The more complete quote is this: 'Virtue is its own reward, and brings with it the truest and highest pleasure; but if we cultivate it only for pleasure's sake, we are selfish, not religious, and will never gain the pleasure, because we can never have the virtue.'
John Henry Newman; Author. Profession: Clergyman; Nationality: British; Born: February 21, 1801; Died: August 11, 1890
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I am of an age where I went to school in the 40's and 50's; I was exhorted to do well by doing good. That is, I should strive to succeed in all things as a matter of virtue.
But when I asked what I would get from that, teachers and parents responded with some version of the Newman quote above. “We could and should expect that we would help others by our success and that we would be content with that.” The unspoken corollary was that if I wanted some more direct reward, then I would be bright and industriousness enough to find it myself.
Then one day it happened that everything I was responsible for exploded at once. After some introspection, it dawned on me that all I did was to make sure everything and every person was OK. It was exhausting. And, it didn’t work. None of them were OK.
It was hard in later life for me to switch from a mindset of being helpful to others to a mindset of looking for personal rewards. Most of my friends had no such problems; their selfish mindset was a given: Some of them just did not get the whole 'help others first' thing.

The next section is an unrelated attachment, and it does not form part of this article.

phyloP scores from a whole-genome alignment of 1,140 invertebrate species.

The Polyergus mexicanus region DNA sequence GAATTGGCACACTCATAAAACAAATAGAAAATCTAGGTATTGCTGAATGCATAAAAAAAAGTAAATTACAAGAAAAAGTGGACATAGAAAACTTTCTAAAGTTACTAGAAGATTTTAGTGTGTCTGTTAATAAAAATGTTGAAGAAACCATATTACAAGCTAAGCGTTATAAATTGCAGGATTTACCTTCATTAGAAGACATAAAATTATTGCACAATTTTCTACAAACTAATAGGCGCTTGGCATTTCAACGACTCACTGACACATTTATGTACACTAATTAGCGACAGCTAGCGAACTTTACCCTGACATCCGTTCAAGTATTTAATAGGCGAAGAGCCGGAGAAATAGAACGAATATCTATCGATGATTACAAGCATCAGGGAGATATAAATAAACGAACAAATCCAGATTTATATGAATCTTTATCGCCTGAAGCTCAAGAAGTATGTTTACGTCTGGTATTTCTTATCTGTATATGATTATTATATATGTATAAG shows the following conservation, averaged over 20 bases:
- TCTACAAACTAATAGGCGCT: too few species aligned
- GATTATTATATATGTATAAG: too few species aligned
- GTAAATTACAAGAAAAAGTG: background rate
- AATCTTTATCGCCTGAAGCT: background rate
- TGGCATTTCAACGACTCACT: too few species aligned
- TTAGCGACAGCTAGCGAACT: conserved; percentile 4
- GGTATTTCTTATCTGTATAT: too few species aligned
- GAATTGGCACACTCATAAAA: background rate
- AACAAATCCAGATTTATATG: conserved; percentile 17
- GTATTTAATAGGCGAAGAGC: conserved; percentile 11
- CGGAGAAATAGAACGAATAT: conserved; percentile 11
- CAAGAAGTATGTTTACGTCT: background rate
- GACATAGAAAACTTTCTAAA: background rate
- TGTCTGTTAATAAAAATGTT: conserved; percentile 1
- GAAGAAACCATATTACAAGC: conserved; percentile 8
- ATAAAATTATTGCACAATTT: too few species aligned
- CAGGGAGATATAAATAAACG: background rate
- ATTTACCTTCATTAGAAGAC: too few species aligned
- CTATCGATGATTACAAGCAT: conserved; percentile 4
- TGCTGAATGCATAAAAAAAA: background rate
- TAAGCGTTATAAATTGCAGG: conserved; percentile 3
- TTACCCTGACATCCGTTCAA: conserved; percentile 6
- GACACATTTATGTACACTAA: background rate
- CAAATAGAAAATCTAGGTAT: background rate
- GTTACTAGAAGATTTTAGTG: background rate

But, like me, some of us did.
And, some of my friends and I who accepted the premise of helping others first have reached a point in mid or late life when the 'giving to others' mindset has reached its end. Sometimes it happens that I cannot give any more. Sometimes the recipients of my gifts either do not show any improvement in their personal happiness or they do not show any gratitude. .
Then, I imploded. The emotional tank I gave from was empty and I could not give any more.
As a solution to the impasse, I tried to find in every situation those things which would refill my giving tank; and, to find those replenishing things before giving any more.
It wasn’t easy to change the giving mindset toward a more selfish mindset. The first step was to figure out what I actually felt. That was hard. A life of helping and/or providing for others first took some time to overcome.
At the start, just knowing what emotions I had was a big step. But then, I could start giving again after my tank was filled.
I lost some friends who could not adjust to the new me, and the people who remained are much truer friends. I started to experience happiness and joy. Then, I could find happiness in everything life provides and consider each day and each event as a gift.